- “Mosac”, a voluntary organisation that supports all non-abusing parents and carers whose children have been sexually abused.
- Westminster Befriend a Family, which recruits, trains and supports volunteers to befriend individual families under stress and visit them regularly in their homes. The charity’s volunteers can help families where a parent is disabled or has mental health problems, or a child has special needs.
The next closing date for applications is the 1st September 2019.
Holiday grants for disadvantaged and disabled children
Schools, youth groups, not for profit organisations and charities have until the 30th April 2019 to apply for grants of £500 to £2,500 to support recreational trips or holidays within the UK between the 1st May and 30th June 2019 for groups of children experiencing disadvantage or who have disabilities. Children need to be aged 13 or under to qualify.
Priority will be given to applications coming from the 20% most deprived areas in the UK. Funded by the Henry Smith Charity, grants can cover up to two-thirds of the cost of a holiday or trip lasting one to seven days. In this round, trips must be taken before the end of April 2019. For more details and to apply, complete the eligibility quiz on the website and submit the application form online at least 6 weeks before the trip is due to take place. Although the deadline is the 30th April 2018, decisions are made on a first come-first served basis until all the funds have been allocated.
Applications must be made at least six weeks before the trip or holiday is due to take place.
Previous visits supported include:
- All Saints’ Catholic Primary School which received a grant of £1,500 towards a two-night trip to Wales for a group of disadvantaged children from Merseyside;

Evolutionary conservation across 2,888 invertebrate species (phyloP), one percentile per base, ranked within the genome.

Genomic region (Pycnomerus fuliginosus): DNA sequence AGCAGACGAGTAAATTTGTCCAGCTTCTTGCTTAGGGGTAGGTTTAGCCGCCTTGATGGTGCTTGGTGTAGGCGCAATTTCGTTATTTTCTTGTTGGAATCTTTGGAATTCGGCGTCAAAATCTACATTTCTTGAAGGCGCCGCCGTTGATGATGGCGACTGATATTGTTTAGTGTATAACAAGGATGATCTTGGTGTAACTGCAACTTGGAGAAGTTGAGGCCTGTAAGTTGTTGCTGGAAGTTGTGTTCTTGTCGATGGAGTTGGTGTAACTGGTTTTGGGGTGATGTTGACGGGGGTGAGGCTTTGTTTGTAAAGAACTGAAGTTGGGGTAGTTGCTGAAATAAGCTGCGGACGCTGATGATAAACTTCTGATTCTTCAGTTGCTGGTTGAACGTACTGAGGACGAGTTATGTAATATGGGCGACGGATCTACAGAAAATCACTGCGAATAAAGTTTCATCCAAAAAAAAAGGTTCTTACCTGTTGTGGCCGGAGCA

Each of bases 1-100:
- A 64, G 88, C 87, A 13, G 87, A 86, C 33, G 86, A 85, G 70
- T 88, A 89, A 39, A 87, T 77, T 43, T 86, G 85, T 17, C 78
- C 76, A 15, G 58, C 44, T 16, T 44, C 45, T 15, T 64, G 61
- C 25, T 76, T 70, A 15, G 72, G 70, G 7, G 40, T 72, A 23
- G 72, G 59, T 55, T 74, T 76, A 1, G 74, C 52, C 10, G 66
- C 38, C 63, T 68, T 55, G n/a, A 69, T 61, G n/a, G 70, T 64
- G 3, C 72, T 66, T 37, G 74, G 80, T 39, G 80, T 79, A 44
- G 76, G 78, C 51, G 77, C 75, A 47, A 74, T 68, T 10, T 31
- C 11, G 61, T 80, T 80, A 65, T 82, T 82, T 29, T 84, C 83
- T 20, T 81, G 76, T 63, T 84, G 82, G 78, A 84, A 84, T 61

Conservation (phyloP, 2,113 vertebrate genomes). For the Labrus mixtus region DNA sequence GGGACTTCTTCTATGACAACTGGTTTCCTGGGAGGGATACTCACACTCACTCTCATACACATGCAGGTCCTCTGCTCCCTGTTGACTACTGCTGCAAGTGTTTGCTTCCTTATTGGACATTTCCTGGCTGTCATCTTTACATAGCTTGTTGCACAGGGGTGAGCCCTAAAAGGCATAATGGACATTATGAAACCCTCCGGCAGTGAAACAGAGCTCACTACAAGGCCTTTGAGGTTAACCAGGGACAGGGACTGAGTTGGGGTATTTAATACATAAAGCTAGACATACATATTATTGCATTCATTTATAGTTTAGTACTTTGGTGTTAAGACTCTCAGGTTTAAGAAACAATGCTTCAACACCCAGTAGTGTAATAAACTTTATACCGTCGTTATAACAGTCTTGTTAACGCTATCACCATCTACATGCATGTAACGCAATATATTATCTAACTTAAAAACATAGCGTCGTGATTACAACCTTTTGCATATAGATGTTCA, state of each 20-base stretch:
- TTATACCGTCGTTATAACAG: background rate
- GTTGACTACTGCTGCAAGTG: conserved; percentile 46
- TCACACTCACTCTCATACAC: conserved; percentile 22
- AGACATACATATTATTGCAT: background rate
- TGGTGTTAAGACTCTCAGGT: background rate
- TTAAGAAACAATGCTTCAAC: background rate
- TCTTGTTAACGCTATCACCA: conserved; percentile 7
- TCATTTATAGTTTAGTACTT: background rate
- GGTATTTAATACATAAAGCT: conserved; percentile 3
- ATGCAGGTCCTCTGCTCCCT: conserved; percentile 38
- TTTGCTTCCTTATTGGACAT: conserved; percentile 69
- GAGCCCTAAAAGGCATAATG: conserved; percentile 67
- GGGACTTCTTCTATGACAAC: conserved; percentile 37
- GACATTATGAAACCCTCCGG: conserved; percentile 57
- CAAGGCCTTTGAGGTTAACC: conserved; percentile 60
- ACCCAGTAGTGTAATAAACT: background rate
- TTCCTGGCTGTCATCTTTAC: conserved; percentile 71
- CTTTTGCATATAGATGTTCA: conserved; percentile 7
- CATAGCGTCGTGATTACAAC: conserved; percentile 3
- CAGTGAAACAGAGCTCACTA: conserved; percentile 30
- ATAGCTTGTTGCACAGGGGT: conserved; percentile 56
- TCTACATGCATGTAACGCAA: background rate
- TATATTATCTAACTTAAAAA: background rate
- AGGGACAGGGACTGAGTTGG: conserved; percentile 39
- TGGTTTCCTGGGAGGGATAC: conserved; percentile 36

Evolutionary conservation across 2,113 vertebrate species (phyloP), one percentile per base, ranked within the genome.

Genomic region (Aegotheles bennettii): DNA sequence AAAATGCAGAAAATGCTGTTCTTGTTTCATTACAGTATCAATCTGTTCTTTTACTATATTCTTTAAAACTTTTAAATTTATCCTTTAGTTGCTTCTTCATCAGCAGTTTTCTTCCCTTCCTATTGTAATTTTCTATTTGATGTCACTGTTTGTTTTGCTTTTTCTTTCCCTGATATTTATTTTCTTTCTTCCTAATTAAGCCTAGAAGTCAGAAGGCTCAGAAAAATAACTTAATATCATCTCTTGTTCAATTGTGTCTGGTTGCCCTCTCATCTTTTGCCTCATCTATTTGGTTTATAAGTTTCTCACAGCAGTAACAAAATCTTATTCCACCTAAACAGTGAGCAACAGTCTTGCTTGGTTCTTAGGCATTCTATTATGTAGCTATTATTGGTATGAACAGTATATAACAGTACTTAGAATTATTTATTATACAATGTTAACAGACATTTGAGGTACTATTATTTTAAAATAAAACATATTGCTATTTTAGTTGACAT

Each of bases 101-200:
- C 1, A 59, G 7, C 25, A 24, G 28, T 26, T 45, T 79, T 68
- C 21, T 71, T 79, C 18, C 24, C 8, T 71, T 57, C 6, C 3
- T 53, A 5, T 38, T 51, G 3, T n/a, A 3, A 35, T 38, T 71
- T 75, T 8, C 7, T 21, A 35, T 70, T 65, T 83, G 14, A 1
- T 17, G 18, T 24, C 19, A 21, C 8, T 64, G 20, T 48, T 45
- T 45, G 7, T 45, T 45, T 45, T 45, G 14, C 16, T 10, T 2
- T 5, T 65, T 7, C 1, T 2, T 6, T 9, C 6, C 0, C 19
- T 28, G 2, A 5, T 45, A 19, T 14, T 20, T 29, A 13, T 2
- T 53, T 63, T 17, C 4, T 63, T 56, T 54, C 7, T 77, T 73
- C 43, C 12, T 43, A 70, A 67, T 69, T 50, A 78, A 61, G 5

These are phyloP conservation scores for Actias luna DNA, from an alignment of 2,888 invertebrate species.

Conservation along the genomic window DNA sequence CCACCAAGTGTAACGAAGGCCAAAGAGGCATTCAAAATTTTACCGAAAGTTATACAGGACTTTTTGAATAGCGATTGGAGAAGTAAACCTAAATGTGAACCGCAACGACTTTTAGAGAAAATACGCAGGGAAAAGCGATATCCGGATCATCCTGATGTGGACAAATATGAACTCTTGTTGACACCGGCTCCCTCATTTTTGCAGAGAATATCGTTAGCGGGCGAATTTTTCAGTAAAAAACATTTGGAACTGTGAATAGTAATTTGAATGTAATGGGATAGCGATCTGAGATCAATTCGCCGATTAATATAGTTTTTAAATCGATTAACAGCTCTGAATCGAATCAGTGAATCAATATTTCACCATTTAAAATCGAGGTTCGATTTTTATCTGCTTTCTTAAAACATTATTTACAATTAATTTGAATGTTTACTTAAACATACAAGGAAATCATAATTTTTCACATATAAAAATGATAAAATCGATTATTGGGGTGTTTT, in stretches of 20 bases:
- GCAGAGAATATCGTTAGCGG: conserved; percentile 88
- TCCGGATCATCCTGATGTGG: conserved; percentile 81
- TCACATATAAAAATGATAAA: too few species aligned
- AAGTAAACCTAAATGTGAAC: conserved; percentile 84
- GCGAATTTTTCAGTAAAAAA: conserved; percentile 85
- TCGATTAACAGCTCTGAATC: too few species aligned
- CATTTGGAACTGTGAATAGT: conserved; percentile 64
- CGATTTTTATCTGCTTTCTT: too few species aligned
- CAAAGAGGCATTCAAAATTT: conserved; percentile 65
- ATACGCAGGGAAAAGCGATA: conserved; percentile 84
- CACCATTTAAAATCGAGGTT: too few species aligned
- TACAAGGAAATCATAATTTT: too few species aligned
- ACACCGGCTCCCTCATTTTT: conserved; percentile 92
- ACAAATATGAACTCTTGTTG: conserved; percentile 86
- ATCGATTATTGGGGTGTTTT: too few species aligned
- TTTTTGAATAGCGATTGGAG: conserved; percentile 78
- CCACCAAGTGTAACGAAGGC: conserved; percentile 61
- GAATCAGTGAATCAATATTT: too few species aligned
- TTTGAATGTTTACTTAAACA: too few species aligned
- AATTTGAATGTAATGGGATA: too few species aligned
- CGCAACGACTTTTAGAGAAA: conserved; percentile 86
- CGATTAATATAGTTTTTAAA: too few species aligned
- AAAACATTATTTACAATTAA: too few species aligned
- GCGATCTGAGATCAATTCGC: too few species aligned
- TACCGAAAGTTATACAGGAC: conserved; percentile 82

- Bridgewater School which received a grant of £1,900 towards an overnight trip to London for a group of disadvantaged children from Newcastle; and
- Armitage Church of England Primary School which received a grant of £750 towards a day trip to London for a group of disadvantaged children from Manchester.
The Japan Society small grants programme
Educational establishments such as schools and colleges as well as community based organisations that wish to develop projects and events that promote an understanding of Japan and Japanese culture are able to apply for funding through the Japan Society’s Small Grants programme.
The awards support projects with an education or youth focus. Most awards are of £1,000 or less and should not, in principle, cover more than 50% of the total budget. Applications may be made at any time and applicants are informed of the decision within 4 weeks of receipt of the application.
The Japan Society Small Grants give priority to projects:
- Which enhance understanding and awareness of Japan and its culture
- With an education or youth focus
- Which include an element of participation
- Which focus on the local community or take place in the regions
Previous projects supported include Witchford Village College which ran a Japan Day for year 9 students. It involved a variety of activities, such as kendo and taiko drumming performances, Japanese cookery, origami folding and haiku writing. The Japan Society small grant was given to support the workshop leader, lecturer and performer of the event.
Grants for the conservation of wildlife and the environment
Monthly grants are made to support the conservation of wildlife and the environment by the HDH Wills 1965 Charitable Trust. The Trust makes grants of between £250 and £1,000 (sometimes up to £5,000) to general, environmental and wildlife charities, so long as they are registered with the Charity Commission of England and Wales or they are exempt or excepted charities (within the meaning of the Charities Act 2011).
The Trust also makes grants to charities which focus on the conservation of wildlife and the environment which are typically in the £1,000 to £2,000 range.
Supported charities will be small in size or be applying for support for a modest project, such that the grant will have a meaningful impact. There are no deadlines, grants may be made towards revenue, capital or project expenditure and email, postal or online applications are accepted.
Field Studies Bursary Fund
The Field Studies Council (FSC) Bursary provides support to individuals who are from disadvantaged backgrounds enabling them to take part in FSC curriculum focused courses with their school class. This support, for individuals, is valuable as it can be a deciding factor on whether or not a whole class experiences fieldwork and out of classroom learning.
Bursaries can be awarded to a maximum per school of £1,500 for residential courses and £450 for day visits per academic year. Each individual student may only benefit from one bursary.